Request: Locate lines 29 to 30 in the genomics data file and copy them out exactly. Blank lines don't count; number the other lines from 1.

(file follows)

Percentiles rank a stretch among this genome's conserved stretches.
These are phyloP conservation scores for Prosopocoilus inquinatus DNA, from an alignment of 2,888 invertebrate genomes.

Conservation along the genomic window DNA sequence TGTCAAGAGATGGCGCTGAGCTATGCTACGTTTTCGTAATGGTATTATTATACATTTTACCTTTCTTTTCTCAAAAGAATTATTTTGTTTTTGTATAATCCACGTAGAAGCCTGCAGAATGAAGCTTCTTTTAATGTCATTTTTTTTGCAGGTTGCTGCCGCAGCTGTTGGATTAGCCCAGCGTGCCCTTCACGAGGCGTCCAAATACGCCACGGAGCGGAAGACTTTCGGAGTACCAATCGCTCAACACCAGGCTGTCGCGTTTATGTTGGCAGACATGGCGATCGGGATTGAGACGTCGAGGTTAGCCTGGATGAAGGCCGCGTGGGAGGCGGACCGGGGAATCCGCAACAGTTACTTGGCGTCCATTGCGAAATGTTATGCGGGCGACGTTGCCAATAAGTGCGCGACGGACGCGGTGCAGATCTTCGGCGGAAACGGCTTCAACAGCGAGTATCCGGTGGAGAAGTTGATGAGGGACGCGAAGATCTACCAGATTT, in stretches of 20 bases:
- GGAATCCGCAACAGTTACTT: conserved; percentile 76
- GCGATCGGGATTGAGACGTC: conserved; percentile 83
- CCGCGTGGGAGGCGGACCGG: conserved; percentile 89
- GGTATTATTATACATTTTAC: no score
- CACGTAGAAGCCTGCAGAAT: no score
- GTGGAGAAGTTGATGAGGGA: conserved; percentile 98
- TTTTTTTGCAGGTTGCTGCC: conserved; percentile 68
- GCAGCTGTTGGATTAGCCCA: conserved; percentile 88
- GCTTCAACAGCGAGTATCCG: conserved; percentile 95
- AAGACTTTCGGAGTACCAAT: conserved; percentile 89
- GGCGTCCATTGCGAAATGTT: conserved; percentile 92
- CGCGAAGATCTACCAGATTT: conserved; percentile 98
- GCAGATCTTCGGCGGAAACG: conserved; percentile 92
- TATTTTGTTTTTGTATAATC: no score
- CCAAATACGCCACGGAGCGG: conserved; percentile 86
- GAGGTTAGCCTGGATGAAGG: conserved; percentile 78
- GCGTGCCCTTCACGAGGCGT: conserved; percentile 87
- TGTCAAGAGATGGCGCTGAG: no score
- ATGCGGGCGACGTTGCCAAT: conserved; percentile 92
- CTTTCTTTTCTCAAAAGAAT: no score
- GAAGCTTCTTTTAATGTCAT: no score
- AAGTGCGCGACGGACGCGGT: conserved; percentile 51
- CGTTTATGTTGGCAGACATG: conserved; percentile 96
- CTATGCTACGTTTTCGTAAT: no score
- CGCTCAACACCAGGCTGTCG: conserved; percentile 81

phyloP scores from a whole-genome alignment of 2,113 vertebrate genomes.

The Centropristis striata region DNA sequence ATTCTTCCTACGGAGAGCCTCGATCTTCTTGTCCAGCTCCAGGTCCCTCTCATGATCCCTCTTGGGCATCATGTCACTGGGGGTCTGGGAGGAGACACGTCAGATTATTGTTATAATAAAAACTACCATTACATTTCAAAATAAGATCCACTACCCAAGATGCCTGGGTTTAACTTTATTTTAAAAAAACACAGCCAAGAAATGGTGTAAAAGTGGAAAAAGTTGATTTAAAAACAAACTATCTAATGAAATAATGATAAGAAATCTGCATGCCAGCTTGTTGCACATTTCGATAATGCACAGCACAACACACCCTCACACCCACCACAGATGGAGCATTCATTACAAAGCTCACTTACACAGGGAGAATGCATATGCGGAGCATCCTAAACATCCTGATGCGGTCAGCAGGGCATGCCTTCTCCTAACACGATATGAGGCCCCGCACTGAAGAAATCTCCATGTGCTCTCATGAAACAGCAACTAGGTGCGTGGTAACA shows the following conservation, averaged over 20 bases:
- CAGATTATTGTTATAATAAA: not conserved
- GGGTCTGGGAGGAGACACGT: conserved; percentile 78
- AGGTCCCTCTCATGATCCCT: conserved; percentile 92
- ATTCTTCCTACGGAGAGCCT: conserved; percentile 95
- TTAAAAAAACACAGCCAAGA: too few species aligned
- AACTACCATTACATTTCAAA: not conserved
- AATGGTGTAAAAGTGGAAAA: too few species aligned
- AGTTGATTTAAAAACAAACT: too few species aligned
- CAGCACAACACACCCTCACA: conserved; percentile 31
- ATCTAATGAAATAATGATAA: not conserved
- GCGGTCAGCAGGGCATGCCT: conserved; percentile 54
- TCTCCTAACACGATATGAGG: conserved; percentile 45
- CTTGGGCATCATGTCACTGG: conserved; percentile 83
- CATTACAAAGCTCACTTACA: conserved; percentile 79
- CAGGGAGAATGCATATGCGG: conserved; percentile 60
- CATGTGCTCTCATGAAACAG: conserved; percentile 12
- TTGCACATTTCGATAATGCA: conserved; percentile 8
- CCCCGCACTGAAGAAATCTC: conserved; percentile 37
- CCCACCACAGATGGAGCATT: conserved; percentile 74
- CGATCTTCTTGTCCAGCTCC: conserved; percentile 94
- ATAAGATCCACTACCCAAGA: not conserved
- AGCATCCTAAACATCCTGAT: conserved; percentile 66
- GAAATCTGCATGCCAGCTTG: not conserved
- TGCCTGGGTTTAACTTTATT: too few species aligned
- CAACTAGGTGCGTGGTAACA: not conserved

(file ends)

phyloP scores from a whole-genome alignment of 2,113 vertebrate genomes.

The Centropristis striata region DNA sequence ATTCTTCCTACGGAGAGCCTCGATCTTCTTGTCCAGCTCCAGGTCCCTCTCATGATCCCTCTTGGGCATCATGTCACTGGGGGTCTGGGAGGAGACACGTCAGATTATTGTTATAATAAAAACTACCATTACATTTCAAAATAAGATCCACTACCCAAGATGCCTGGGTTTAACTTTATTTTAAAAAAACACAGCCAAGAAATGGTGTAAAAGTGGAAAAAGTTGATTTAAAAACAAACTATCTAATGAAATAATGATAAGAAATCTGCATGCCAGCTTGTTGCACATTTCGATAATGCACAGCACAACACACCCTCACACCCACCACAGATGGAGCATTCATTACAAAGCTCACTTACACAGGGAGAATGCATATGCGGAGCATCCTAAACATCCTGATGCGGTCAGCAGGGCATGCCTTCTCCTAACACGATATGAGGCCCCGCACTGAAGAAATCTCCATGTGCTCTCATGAAACAGCAACTAGGTGCGTGGTAACA shows the following conservation, averaged over 20 bases: